Community-Driven Discoverability for Indies

Notes on a talk by Patrick Corrieri of Dry Cactus, developer of Poly Bridge

  • Game design decisions aimed at promoting the title in socially-driven way, rather than “real” marketing
  • Battling against saturation, algorithmic curation (or no curation at all), lack of cross-promotion showing similar games (e.g., in Epic store)
  • We need to drive as much traffic as possible to the stores ourselves (can’t rely on the platform to do it for you)
  • Broad categories covered by discoverability:
    • Email lists (see other GDC talk this year)
    • Discord community (see other GDC talk this year)
    • YouTube/streamer outreach
    • Misc “good marketing” (trailer, timing, promotion, etc.) aimed at appealing to existing markeys
  • Think about discoverability during design & development
  • External traffic you drive to your sales platform—the most important thing!
    • You must be able to generate your own traffic/visibility
    • Obvious: sell copies
    • Less obvious: appease the algorithmic gods that will send you traffic from the store itself
      • Ideally even people that don’t have a Steam account—helps your title be recommended by the algorithms
  • Discoverability as it relates to community
    • Building a community around your game is the ultimate goal
    • A healthy community provides immense value
      • Long-term fan base
      • Advocates, support, bug reports, design ideas, etc.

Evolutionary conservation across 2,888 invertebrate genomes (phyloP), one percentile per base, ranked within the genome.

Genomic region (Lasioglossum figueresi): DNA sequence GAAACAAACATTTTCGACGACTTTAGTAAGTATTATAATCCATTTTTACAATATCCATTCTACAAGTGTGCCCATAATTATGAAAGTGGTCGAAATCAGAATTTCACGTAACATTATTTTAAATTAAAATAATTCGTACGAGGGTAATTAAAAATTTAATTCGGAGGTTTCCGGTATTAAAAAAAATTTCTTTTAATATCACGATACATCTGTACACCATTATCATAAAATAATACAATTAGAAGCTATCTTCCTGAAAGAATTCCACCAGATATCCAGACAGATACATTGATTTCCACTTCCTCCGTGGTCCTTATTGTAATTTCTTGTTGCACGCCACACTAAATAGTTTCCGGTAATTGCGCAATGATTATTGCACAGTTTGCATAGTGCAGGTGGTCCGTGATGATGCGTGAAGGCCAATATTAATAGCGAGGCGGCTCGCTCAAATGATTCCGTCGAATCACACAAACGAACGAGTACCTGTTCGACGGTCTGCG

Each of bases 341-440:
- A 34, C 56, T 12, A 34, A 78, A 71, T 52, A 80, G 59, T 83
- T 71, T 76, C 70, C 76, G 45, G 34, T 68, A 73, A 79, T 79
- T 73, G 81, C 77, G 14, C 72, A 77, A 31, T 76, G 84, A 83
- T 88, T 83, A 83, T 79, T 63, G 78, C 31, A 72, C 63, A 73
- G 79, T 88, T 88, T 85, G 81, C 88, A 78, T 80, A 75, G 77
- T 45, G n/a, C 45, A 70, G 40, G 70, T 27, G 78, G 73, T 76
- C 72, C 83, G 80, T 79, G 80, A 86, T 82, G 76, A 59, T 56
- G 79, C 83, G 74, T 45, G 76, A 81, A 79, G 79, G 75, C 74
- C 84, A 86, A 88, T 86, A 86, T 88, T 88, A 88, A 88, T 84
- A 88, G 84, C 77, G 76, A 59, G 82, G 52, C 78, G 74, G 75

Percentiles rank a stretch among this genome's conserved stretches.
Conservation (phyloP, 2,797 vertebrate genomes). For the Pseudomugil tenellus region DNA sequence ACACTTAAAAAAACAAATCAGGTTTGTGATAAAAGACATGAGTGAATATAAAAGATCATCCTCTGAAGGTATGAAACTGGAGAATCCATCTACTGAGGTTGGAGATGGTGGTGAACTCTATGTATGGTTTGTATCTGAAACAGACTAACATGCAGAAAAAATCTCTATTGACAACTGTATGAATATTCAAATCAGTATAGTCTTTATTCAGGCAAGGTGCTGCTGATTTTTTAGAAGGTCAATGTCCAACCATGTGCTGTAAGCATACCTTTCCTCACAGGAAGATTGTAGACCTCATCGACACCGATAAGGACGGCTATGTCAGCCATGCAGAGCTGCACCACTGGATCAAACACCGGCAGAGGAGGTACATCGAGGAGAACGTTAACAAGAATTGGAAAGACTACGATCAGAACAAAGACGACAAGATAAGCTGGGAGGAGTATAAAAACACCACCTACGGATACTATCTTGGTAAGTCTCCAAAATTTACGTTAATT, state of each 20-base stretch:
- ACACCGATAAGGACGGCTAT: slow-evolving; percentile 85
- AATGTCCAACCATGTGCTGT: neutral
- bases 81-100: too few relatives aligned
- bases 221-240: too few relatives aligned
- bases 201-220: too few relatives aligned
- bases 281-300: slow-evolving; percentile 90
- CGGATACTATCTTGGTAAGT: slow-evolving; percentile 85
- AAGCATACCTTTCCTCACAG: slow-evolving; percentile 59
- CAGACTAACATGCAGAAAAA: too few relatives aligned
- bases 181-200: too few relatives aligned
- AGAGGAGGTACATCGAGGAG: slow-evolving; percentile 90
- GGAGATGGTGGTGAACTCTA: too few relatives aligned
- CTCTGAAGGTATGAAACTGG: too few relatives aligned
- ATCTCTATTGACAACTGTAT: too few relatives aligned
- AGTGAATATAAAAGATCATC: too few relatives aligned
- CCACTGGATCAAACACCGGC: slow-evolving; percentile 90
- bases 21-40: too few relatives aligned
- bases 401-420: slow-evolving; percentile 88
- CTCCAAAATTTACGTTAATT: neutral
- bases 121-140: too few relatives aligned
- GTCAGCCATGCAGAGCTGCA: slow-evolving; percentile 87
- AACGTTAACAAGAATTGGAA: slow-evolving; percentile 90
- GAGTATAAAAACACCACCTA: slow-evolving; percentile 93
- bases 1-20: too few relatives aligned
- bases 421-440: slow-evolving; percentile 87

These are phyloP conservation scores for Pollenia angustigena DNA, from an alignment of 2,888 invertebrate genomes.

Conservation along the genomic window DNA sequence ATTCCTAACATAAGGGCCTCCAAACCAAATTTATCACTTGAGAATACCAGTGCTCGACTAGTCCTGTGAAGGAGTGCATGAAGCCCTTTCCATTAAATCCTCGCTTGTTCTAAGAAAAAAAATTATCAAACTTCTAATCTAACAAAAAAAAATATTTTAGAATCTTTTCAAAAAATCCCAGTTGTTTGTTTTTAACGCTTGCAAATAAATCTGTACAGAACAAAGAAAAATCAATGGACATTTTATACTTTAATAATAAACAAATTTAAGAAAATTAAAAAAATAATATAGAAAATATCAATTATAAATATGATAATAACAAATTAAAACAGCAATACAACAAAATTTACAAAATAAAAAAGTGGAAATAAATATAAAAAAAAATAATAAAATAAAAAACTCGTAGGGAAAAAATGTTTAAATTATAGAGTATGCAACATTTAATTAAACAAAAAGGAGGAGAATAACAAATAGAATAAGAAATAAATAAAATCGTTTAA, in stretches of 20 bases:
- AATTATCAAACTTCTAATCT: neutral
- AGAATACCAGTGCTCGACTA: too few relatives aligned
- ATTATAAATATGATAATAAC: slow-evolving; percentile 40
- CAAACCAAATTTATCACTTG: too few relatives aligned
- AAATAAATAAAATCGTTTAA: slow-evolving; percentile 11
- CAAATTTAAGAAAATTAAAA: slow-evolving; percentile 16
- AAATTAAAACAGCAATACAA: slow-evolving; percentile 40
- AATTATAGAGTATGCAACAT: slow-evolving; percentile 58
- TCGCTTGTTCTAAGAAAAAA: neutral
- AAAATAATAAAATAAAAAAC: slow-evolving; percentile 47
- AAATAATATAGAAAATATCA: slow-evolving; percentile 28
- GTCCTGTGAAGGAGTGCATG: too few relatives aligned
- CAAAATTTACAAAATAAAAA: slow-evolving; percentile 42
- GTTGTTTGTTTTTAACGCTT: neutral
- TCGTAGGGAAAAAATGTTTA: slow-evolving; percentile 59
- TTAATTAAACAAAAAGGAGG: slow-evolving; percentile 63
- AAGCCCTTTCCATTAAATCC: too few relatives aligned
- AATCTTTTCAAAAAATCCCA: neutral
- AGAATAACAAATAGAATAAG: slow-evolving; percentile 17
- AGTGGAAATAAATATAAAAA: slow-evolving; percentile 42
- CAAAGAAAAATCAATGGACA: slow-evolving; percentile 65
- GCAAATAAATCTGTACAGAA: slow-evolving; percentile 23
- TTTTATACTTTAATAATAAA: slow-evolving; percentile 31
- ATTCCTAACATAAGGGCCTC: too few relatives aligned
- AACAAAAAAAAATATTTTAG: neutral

• Niche
    • Make small games for your community… don’t try to do something massive
    • Benefits:
      • Tap into existing communities
      • Iterate & improve within an established set of constraints & design language
        • If you confuse/befuddle people, you’re liable to turn them off
      • Avoid market saturation
    • E.g., car simulator: these people aren’t core gamers, and they’re hungry for good content
      • This is an example of “finding people who too much money and want video games”
    • Pitfalls:
      • You have to know the subject matter well
      • Have to provide value & quality above & beyond what’s already out there
    • E.g., “Automation” game—an engine/car building sim
      • Made for engine enthusiasts & hobbyists, marketed solely through established car forums & magazines
      • Still in active development (6 years now)
      • A clear example of providing a high-quality game for an established niche that was hungry for content
      • Recently paired up with Beam.NG (car simulator focused solely on the driving part)
        • 450% sales increase year-over-year
        • Automation implemented an exporter, Beam.NG implemented an importer
  • User-generated content
    • E.g., Minecraft, Mario Maker, sim games, Roblox
    • Riding on the wave of the Maker movement (Arduino, Raspberry Pi, etc.)
    • A strong socio-psychological factor
    • Encourage creative ownership of content made in-game and enable sharing to social circles
      • Enables “bragging” about what you made with these tools
      • When you “own” the content, you’re invested in it
    • E.g., Poly Bridge GIFs, where they auto-record and prompt you to “share replay”
  • Twitch streamers
    • Twitch is here to stay
    • Lots of material out there on how to approach streamers (start small, be personable, etc.)
    • Attempting to involve “influencers” as a late-stage marketing technique doesn’t work in general
    • Again, a significant sociio-psychological factor is at play
    • Poly Bridge Twitch integration
      • Wanted to allow real-time collaboration between audience and the streamer (but streamer stays in control)
      • Created minified WebGL build where audience members could copy current state, change it, and send it to the streamer
      • Could we do this with letting other people control views (“ask” for the streamer’s machine to send them a particular view)?
  • Twitch extensions?

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